KMT: Holding the Line Will Merely Ensure One's Defeat
China Times editorial (Taipei, Taiwan, ROC)
October 16, 2012
Summary: Democratic Progressive Party members are experienced political fighters. Mainland policy is their Achilles Heel. They must overcome that Achilles Heel. If they cannot, the giant boulder blocking their return to power will remain in place, forever. Frank Hsieh has made his move in this chess game. The DPP is set to transform itself. The KMT is already on the side of expanded exchanges with the Chinese mainland. What reason does it have to assume such a timid posture? Holding the line will merely ensure one's defeat.
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Former Premier and former DPP Chairman Frank Hsieh concluded his "trail-blazing journey" to the Chinese mainland. He characterized his visit as a personal visit. But it will have political and economic repercussions. What repercussions will it have within the DPP? Many people are asking this question. What impact will Frank Hsieh's trip have on the KMT, which has spared no effort to expand cross-Strait relations? That too is worth watching.
Nineteeen years ago, Frank Hsieh led a delegation to Xiamen. Accompanying him were Taiwan independence hardliners Trong Chai, Yao Chia-wen, and others. When Taipei and Beijing allowed people on each side to visit relatives on the other side, opposition DPP members visiting the Chinese mainland far outnumbered ruling KMT members. Cross-Strait exchanges had yet to be politicized. It had yet to be linked to Chinese reunification vs. Taiwan independence ideology. That changed with President Lee Teng-hui's trip to Cornell. His "one country on each side thesis" froze cross-Strait relations. Taiwan independence consciousness underwent a quantum leap. Politicians exploited the issue to win votes. The epithet "mai tai ji tuan" (group that is selling out Taiwan) became a new way to accuse someone of being a "Communist sympathizer." The Democratic Progressive Party ruled for eight years. President Chen Shui-bian won the approval of moderate and swing voters. But during his eight years in power, whenever an election rolled around, reunification vs. independence and "ethnic group" (social group) rhetoric filled the air. Countless heavyweight Blue Camp political leaders were smeared as "Communists" by means of DPP propaganda. Frank Hsieh wept upon seeing his ancestors' burial sites. He met with Dai Bingguo, Beijing's Secretary-General for the Steering Group for Taiwan. Afterwards he could not resist patting himself on the back for not permitting himself to be "used." On the one hand, the Blue camp said it was only too happy to see him succeed. But in fact Blue camp leaders found it difficult to remain at ease.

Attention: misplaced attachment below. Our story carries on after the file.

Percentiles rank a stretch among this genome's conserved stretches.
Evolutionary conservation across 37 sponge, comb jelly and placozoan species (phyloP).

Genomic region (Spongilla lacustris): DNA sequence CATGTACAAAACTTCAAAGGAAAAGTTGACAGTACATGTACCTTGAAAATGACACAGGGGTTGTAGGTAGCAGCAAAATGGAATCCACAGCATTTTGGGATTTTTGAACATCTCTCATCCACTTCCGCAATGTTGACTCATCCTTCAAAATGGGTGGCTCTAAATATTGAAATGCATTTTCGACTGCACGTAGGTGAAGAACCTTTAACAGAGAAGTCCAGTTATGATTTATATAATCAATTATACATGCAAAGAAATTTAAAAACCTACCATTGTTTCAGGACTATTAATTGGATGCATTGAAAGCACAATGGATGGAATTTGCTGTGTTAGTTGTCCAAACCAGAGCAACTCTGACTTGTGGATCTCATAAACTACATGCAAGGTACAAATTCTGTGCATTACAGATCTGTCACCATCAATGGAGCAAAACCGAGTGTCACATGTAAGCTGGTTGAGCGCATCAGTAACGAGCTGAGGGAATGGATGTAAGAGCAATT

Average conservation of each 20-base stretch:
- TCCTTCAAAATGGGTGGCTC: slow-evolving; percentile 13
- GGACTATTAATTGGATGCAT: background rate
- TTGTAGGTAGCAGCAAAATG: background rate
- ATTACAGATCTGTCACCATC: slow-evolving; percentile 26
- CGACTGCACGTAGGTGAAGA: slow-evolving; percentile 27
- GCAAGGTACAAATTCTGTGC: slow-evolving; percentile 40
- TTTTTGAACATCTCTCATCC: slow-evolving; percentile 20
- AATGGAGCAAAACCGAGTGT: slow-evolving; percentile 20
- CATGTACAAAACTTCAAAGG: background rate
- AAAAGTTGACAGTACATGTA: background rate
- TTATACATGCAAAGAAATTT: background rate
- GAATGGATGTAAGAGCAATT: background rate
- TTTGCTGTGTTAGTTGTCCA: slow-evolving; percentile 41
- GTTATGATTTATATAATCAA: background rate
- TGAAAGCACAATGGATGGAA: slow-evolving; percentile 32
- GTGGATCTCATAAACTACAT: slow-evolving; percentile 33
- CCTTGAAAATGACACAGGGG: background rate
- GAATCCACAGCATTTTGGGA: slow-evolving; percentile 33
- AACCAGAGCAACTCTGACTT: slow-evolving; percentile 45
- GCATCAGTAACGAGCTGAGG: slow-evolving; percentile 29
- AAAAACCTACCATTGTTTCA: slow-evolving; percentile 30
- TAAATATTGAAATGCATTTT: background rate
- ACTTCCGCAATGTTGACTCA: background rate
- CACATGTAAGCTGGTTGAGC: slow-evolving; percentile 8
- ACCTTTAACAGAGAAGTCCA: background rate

Politics after all, is not deception. Wherever one goes, one leaves a trail. Frank Hsieh is pragmatic and flexible. He understands political reality and political power. He is all too clear on the pros and cons of straying from the beaten path. No one will ever forget his broadcasts on Green camp pirate radio stations. He blasted the Ma administration's cross-strait economic and trade policies. He said they would leave "workers on Taiwan unable to find work, and women on Taiwan unable to find husbands." The Hsieh faction in the legislature did everything in its power to prevent the government from recognizing Mainland student academic credentials. Many KMT party and government officials watched from the sidelines as Frank Hsieh arrived on the Mainland. They wiated to see how the Democratic Progressive Party would rationalize its past rhetoric about "Communist sympathizers."